Garnet Valley’s Louden scores 1,000th point to earn family bragging rights

RADNOR >> All eyes in the Radnor High School gym were trained on Garnet Valley’s Andrew Louden as he lifted off beyond the 3-point arc with 1:47 left in the third quarter Saturday night.

A more select section of the sparse crowd knew that basket, which sent Louden over 1,000 career points, was a mere formality. The more poignant moment passed without fanfare on the first possession of the second quarter, when Louden picked a Radnor pocket and swooped in for two, points eight and nine on the night.

That took his career total to 989, earning Louden a more exclusive crown as the top-scoring Louden in Delco history.

All of those accolades shined through Louden’s smile as he posed for pictures with his parents after Garnet Valley’s 64-48 win over Radnor in Central League action.

In a pivotal game for both teams’ playoff aspirations, the personal subplot of Louden’s chase of history took center stage.

The most obvious benchmark on the horizon was 1,000, for which he needed 20 points. He tallied 27, becoming just the third player to eclipse 1,000 in a Jags’ jersey. (Dave Bitting, who scored 1,346 points, split his career between Garnet Valley and Ridley.) Louden’s next point will take him past Joe Nosko (1,008), with Nate Daltry’s program record of 1,186 is within his grasp.

Garnet Valley’s Andrew Louden, left, is shown putting up a shot against Ridley Thursday. Louden exceeded 1,000 career points — and passed his father in the Delco scoring annals — by dropping in 27 in the Jaguars’ 64-48 win Saturday night at Radnor. (Special to the Times/Rob Dudley)
Garnet Valley’s Andrew Louden, left, is shown putting up a shot against Ridley Thursday. Louden exceeded 1,000 career points — and passed his father in the Delco scoring annals — by dropping in 27 in the Jaguars’ 64-48 win Saturday night at Radnor. (Special to the Times/Rob Dudley)

Even Louden’s isn’t a pure addition to that fraternity, having spent two seasons and scored 397 points at Cardinal O’Hara.

The fact that Louden, a noted 3-point marksmen who has added dimensions to his game as he’s matured, stuck a triple to send him over 1,000 was spot on.

“That’s exactly how I wanted it to happen,” Louden said. “My freshman and sophomore years, I was more of just a 3-point shooter, and then I kind of developed more of a game at the basket. But I thought it was more fitting to get the 3 to do it.”

The other achievement for which the game wasn’t stopped was the earlier basket, with which he passed his father, Mike, a Cardinal O’Hara All-Delco and 1985 graduate who scored 988 career points. Andrew had already surpassed older brother Mike, a 2013 O’Hara grad and second-team All-Delco who scored 610 points over just two varsity seasons and is currently a junior at Philadelphia University, following his father’s collegiate footsteps.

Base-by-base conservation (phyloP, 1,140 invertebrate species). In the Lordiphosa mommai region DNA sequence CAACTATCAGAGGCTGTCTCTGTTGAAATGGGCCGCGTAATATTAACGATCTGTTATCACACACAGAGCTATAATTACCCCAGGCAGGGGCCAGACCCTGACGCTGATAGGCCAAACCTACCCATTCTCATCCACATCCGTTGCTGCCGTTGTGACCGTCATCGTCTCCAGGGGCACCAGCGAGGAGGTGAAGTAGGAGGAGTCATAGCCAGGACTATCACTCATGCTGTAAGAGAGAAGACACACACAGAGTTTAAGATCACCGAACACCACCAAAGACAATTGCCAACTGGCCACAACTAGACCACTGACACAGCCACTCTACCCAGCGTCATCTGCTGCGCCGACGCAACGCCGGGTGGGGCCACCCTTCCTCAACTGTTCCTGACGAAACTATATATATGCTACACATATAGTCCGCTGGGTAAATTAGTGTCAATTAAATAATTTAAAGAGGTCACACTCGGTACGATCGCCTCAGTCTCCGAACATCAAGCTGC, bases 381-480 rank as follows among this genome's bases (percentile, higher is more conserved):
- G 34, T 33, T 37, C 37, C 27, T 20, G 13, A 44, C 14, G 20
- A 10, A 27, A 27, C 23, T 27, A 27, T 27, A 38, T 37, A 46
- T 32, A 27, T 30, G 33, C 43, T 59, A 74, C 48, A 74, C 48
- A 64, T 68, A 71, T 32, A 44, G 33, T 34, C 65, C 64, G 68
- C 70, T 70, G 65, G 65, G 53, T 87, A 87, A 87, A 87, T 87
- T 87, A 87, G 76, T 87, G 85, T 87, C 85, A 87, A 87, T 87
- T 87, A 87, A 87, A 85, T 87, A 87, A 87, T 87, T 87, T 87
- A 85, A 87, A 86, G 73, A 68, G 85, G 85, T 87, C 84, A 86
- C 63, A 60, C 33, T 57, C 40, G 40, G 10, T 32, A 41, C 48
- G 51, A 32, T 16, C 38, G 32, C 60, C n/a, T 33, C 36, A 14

With his points Saturday with a dozen family members in attendance, Andrew now reigns as the resident scoring king.

“We’ll joke around about that over the next couple of years,” he said. “It’s a good feeling, but it’s all fun and games.”

Less fun for Garnet Valley was the 14-5 lead that Radnor opened up, or the 17-11 edge it held after one quarter. That sluggish start accentuated the difficulty of Louden’s accomplishment, which came within the flow of the offense and was just what the Jags (9-5, 5-5 Central League) needed. He started the second quarter with four quick points, keying a 12-2 spurt that put GV up 23-19.

In the third quarter, with the milestone in his sights, Louden was deferential, dishing twice to Carl Tienabeso, who scored eight of his 12 in the frame.

And just for good measure, on the trip after his 1,000th point with time expiring on the third quarter, Louden corralled Danny Guy’s low feed and buried a triple to give GV its largest lead, 58-35.

“It’s a little extra,” he said. “It felt great to end the quarter on another 3, but it just added on to the overall night.”

Radnor’s biggest strength Saturday also illustrated its most pronounced weakness. Jake Bodenger, returning after a seven-game absence with a broken bone in his foot, led the way with 16 points. But the Raiders (8-8, 3-7) had to cope with the absence of second-leading scorer Mason Ressler and freshman Vernon Harper, the team’s other two threats in the lane.

Particularly against a Garnet team that routinely employs four guards, the lack of height was noticeable.

“When we can get o-boards — and we could’ve against this team — we can do well,” Bodenger said. “Vernon and Mason are two of our best offensive rebounders, and when we have bigger bodies, we’re just more effective.”

It didn’t help that Radnor’s principal first-half aggressors, like Mike Li (seven points) and Sami Ghazzi (eight), were shut out after the break. And Ryan McCrossan, who was 4-for-5 from the field for 13 points, mitigated Garnet Valley’s low-block disparity.

“I’m really hot or cold, and tonight I just had it going,” McCrossan.

Saturday was about Louden and his journey to 1,000. Though O’Hara basketball runs in his blood, it feels right for Andrew to have achieved this milestone — and perhaps others, like a long-awaited District One tournament berth — at Garnet Valley, surrounded by long-time friends.

“He’s fit in since Day 1,” McCrossan said. “I’ve played with him since probably fourth grade, so I’ve known him. He’s been a Garnet Valley kid, he just hasn’t been in the school district. Everyone knew him and he adjusted real quick.”

“It’s pretty cool because there wasn’t many people in our school that’s ever gotten it,” Louden said. “It’s kind of an honor to be one of the only few in our school to get it.”

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